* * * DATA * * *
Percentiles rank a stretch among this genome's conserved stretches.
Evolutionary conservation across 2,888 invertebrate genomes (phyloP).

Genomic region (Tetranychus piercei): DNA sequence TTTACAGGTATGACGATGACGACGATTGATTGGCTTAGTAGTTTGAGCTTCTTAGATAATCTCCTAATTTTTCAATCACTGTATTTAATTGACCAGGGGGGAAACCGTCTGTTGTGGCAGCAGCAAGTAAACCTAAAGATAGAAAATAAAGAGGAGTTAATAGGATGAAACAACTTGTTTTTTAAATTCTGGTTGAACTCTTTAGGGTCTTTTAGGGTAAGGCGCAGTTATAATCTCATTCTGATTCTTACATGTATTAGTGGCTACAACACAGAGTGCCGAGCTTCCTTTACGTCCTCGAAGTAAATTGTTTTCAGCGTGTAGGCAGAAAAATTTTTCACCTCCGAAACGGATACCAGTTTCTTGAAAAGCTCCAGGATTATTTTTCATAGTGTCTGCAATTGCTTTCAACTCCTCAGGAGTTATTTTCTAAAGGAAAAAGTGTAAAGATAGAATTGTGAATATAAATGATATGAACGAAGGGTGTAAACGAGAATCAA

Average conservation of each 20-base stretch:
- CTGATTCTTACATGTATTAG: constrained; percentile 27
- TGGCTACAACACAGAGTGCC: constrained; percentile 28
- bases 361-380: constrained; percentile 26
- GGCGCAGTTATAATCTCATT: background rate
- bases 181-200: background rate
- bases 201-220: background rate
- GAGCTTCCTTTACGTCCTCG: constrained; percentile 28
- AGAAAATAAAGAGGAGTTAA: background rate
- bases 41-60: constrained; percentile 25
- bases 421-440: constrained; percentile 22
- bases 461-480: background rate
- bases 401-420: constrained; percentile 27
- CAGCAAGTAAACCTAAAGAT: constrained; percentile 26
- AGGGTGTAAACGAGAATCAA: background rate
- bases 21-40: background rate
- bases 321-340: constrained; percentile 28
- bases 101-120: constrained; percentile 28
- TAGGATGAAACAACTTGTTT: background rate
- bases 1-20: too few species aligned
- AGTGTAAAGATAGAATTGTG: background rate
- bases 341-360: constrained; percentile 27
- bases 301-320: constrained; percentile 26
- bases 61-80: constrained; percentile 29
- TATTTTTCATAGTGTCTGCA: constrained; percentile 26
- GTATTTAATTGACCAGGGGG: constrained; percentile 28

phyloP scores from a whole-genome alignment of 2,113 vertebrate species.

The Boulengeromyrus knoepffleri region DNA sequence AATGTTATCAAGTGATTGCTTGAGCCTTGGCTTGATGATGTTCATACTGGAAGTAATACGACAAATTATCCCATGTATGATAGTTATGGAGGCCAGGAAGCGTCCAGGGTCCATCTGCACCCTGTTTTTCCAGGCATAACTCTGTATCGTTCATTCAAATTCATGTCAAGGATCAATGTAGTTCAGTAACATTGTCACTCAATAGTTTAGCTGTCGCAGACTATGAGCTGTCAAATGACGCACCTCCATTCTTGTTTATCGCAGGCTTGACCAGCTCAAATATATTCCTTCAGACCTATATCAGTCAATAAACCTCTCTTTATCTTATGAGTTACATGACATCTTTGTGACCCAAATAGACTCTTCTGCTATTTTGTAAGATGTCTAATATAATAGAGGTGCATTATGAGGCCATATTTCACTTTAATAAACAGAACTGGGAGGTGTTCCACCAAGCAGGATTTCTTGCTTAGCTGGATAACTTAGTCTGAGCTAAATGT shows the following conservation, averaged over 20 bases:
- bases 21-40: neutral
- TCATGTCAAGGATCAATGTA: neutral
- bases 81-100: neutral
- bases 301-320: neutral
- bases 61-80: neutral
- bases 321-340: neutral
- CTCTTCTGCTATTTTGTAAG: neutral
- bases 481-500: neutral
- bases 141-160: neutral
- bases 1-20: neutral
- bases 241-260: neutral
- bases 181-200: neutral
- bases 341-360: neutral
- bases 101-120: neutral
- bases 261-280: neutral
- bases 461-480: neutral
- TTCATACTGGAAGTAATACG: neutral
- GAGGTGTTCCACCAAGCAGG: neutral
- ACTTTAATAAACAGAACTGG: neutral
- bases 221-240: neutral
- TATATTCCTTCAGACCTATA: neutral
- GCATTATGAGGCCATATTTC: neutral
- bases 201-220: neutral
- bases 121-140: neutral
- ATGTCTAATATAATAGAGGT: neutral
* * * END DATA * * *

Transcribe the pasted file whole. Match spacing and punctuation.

Percentiles rank a stretch among this genome's conserved stretches.
Evolutionary conservation across 2,888 invertebrate genomes (phyloP).

Genomic region (Tetranychus piercei): DNA sequence TTTACAGGTATGACGATGACGACGATTGATTGGCTTAGTAGTTTGAGCTTCTTAGATAATCTCCTAATTTTTCAATCACTGTATTTAATTGACCAGGGGGGAAACCGTCTGTTGTGGCAGCAGCAAGTAAACCTAAAGATAGAAAATAAAGAGGAGTTAATAGGATGAAACAACTTGTTTTTTAAATTCTGGTTGAACTCTTTAGGGTCTTTTAGGGTAAGGCGCAGTTATAATCTCATTCTGATTCTTACATGTATTAGTGGCTACAACACAGAGTGCCGAGCTTCCTTTACGTCCTCGAAGTAAATTGTTTTCAGCGTGTAGGCAGAAAAATTTTTCACCTCCGAAACGGATACCAGTTTCTTGAAAAGCTCCAGGATTATTTTTCATAGTGTCTGCAATTGCTTTCAACTCCTCAGGAGTTATTTTCTAAAGGAAAAAGTGTAAAGATAGAATTGTGAATATAAATGATATGAACGAAGGGTGTAAACGAGAATCAA

Average conservation of each 20-base stretch:
- CTGATTCTTACATGTATTAG: constrained; percentile 27
- TGGCTACAACACAGAGTGCC: constrained; percentile 28
- bases 361-380: constrained; percentile 26
- GGCGCAGTTATAATCTCATT: background rate
- bases 181-200: background rate
- bases 201-220: background rate
- GAGCTTCCTTTACGTCCTCG: constrained; percentile 28
- AGAAAATAAAGAGGAGTTAA: background rate
- bases 41-60: constrained; percentile 25
- bases 421-440: constrained; percentile 22
- bases 461-480: background rate
- bases 401-420: constrained; percentile 27
- CAGCAAGTAAACCTAAAGAT: constrained; percentile 26
- AGGGTGTAAACGAGAATCAA: background rate
- bases 21-40: background rate
- bases 321-340: constrained; percentile 28
- bases 101-120: constrained; percentile 28
- TAGGATGAAACAACTTGTTT: background rate
- bases 1-20: too few species aligned
- AGTGTAAAGATAGAATTGTG: background rate
- bases 341-360: constrained; percentile 27
- bases 301-320: constrained; percentile 26
- bases 61-80: constrained; percentile 29
- TATTTTTCATAGTGTCTGCA: constrained; percentile 26
- GTATTTAATTGACCAGGGGG: constrained; percentile 28

phyloP scores from a whole-genome alignment of 2,113 vertebrate species.

The Boulengeromyrus knoepffleri region DNA sequence AATGTTATCAAGTGATTGCTTGAGCCTTGGCTTGATGATGTTCATACTGGAAGTAATACGACAAATTATCCCATGTATGATAGTTATGGAGGCCAGGAAGCGTCCAGGGTCCATCTGCACCCTGTTTTTCCAGGCATAACTCTGTATCGTTCATTCAAATTCATGTCAAGGATCAATGTAGTTCAGTAACATTGTCACTCAATAGTTTAGCTGTCGCAGACTATGAGCTGTCAAATGACGCACCTCCATTCTTGTTTATCGCAGGCTTGACCAGCTCAAATATATTCCTTCAGACCTATATCAGTCAATAAACCTCTCTTTATCTTATGAGTTACATGACATCTTTGTGACCCAAATAGACTCTTCTGCTATTTTGTAAGATGTCTAATATAATAGAGGTGCATTATGAGGCCATATTTCACTTTAATAAACAGAACTGGGAGGTGTTCCACCAAGCAGGATTTCTTGCTTAGCTGGATAACTTAGTCTGAGCTAAATGT shows the following conservation, averaged over 20 bases:
- bases 21-40: neutral
- TCATGTCAAGGATCAATGTA: neutral
- bases 81-100: neutral
- bases 301-320: neutral
- bases 61-80: neutral
- bases 321-340: neutral
- CTCTTCTGCTATTTTGTAAG: neutral
- bases 481-500: neutral
- bases 141-160: neutral
- bases 1-20: neutral
- bases 241-260: neutral
- bases 181-200: neutral
- bases 341-360: neutral
- bases 101-120: neutral
- bases 261-280: neutral
- bases 461-480: neutral
- TTCATACTGGAAGTAATACG: neutral
- GAGGTGTTCCACCAAGCAGG: neutral
- ACTTTAATAAACAGAACTGG: neutral
- bases 221-240: neutral
- TATATTCCTTCAGACCTATA: neutral
- GCATTATGAGGCCATATTTC: neutral
- bases 201-220: neutral
- bases 121-140: neutral
- ATGTCTAATATAATAGAGGT: neutral